The Christmas season in the Catholic Church lasts until the Baptism of the Lord, which often occurs around January 12. Throughout this season the priest and deacon will wear white vestments, a color that is frequently used during periods of great celebration.
Dom Prosper Guéranger highlights the symbolism of these vestments in his Liturgical Year, explaining the rich symbolism behind it.
A word upon the Symbolism of the colors used by the Church during this Season. White is her Christmas Vestment…she expresses by her White Robes the gladness to which the Angels invited the world, the beauty of our Divine Sun that has risen in Bethlehem, the spotless purity of the Virgin Mother, and the clean heartedness which they should have, who come to worship at the mystic Crib.
White is also often used to remind us of our heavenly homeland and the vision described in Revelation of all those who worship around the Lamb, wearing white robes.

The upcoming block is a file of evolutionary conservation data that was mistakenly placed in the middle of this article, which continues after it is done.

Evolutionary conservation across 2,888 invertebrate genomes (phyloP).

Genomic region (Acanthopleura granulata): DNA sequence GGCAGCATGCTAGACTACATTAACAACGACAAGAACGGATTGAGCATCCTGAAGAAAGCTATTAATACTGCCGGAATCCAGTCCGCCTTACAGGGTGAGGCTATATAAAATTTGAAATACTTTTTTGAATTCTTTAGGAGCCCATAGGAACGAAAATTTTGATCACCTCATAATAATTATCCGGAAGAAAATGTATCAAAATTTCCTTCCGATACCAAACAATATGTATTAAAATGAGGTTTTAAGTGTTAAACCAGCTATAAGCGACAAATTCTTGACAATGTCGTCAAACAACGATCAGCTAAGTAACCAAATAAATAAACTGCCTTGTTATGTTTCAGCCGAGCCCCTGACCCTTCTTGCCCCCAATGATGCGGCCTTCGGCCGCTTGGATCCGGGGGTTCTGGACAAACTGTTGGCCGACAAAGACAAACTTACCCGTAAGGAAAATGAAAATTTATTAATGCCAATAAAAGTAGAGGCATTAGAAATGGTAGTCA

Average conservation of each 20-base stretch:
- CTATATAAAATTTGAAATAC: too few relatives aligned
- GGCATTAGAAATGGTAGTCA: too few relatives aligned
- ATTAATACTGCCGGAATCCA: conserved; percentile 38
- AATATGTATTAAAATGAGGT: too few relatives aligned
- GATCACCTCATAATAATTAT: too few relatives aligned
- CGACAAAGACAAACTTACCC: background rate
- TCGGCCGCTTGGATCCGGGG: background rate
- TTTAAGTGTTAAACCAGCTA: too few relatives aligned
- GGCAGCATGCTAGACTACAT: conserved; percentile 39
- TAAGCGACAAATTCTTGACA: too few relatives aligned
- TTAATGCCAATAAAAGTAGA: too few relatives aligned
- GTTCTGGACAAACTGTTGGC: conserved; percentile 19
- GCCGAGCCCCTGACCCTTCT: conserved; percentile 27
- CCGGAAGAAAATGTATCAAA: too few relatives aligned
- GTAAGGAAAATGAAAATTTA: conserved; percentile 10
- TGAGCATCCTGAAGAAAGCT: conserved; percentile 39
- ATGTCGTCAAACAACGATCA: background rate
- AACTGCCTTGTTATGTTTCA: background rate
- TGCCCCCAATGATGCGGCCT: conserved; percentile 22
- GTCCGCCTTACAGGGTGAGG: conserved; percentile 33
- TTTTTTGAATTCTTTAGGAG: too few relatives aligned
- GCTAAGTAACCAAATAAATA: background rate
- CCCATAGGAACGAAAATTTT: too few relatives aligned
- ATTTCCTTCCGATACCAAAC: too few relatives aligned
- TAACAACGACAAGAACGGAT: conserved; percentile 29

Green after white
The Christmas season is also quickly followed by Ordinary Time, which sees a change from white to green vestments.
Even the color green has profound spiritual symbolism that connects it to the Christmas season, as Guéranger explains.
…the color of the Vestments is Green. It is, say the interpreters of the Liturgy, to teach us that in the Birth of Jesus, who is the flower of the fields, we first received the hope of salvation and that after the bleak winter…there opened the verdant spring time of grace.
Everything in the Church has its symbolism and calls us to turn our hearts to God.